COLLECTIVE GOOD Tamarack, a new collectively run, socially conscious café and restaurant opened in downtown Oakland on Feb. 15. In an email to Nosh, collective member Joshua Kit Clayton (who is also a well-known local artist and musician) explained its backstory and mission: “We are a collective that has come together through various social movements over the years. As such moments erupt and fade, we see a need for ways to sustain and build new relationships in between. Tamarack is an experiment to try and bridge those gaps by coming together to eat and drink, learn and grow, providing a resource for solidarity events, classes, film screenings and discussions.”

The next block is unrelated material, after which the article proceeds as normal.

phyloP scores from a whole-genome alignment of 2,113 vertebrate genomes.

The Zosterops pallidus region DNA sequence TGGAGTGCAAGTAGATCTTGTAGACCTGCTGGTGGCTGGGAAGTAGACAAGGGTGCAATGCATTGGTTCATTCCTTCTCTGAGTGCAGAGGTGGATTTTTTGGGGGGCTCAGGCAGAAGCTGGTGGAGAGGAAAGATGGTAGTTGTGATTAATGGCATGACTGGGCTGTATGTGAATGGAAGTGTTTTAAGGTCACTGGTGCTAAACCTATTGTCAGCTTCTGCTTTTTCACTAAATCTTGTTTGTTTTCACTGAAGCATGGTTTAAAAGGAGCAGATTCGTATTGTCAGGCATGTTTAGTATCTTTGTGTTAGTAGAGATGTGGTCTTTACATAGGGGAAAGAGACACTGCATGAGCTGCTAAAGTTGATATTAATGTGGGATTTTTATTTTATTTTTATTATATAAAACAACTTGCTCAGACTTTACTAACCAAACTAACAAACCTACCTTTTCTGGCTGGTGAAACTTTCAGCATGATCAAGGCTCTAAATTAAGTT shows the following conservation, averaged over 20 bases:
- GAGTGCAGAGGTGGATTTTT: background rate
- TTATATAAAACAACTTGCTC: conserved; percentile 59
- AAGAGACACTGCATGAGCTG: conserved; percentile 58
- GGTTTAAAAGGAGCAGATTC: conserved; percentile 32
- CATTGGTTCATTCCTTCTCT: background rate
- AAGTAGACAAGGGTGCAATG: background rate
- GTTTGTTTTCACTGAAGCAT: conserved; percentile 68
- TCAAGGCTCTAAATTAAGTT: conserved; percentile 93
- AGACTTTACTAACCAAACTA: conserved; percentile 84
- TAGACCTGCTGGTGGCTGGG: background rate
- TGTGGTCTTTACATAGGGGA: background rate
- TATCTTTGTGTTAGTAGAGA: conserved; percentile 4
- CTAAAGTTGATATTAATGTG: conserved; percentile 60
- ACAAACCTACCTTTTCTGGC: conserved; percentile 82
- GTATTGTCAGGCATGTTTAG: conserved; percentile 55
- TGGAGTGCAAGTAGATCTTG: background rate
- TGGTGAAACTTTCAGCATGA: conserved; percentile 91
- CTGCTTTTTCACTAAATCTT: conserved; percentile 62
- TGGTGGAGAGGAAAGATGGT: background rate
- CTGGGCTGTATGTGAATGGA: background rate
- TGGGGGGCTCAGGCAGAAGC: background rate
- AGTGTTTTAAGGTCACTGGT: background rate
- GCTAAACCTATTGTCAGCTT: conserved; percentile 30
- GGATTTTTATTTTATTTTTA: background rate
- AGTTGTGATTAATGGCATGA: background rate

Tamarack’s menu will change frequently, especially during its soft opening, but it will always focus on “simple home-style meals with omnivore and vegan options.” Clayton said the menus are decided by the collective, but led by its kitchen manager who has longtime experience in the food world. Last week’s menu featured sides like fried fingerling potatoes, kale and beet salad and roasted mushrooms with chimichurri and two hearty, vegetable-forward main entrees: miso kale polenta soup and house rice and beans, both of which can be ordered as a single serving or family-style for up to six people. Most everything on the menu is, or can be made, vegan, but there are meaty options, like andouille sausage that can be added on. To drink, Tamarack offers rotating craft cocktails, local beer and wine. During soft opening, which will continue over the next few weeks, Tamarack’s hours are 6 p.m. to 1 a.m., Friday and Saturday. It will eventually expand hours, including morning hours on weekdays for coffee service. Tamarack, 1501 Harrison St. (at 15th), Oakland STRONGER TOGETHER A new East Bay alliance has formed that stands for racial justice, equitable food systems and improving the community’s health and well-being, especially for the city’s underrepresented residents. Communities United for Equity and Justice (OCUEJ) is the umbrella non-profit that includes three groups: North Oakland Restorative Justice Council, which supports and assists people who’ve experienced violence in the community; The Self Help Hunger Program, a South Berkeley/North Oakland-based collective founded by Black Panther Aunti Frances Moore that helps people living on the streets, and Phat Beets Produce, a North Oakland CSA and farmers market program. Those interested in learning more about the OCUEJ or wanting to help support the organization can attend the next East Bay Eats benefit dinner, taking place from 5-11 p.m., March 17, at Benchmark Pizzeria in Old Oakland. Tickets are $60-$100 sliding scale.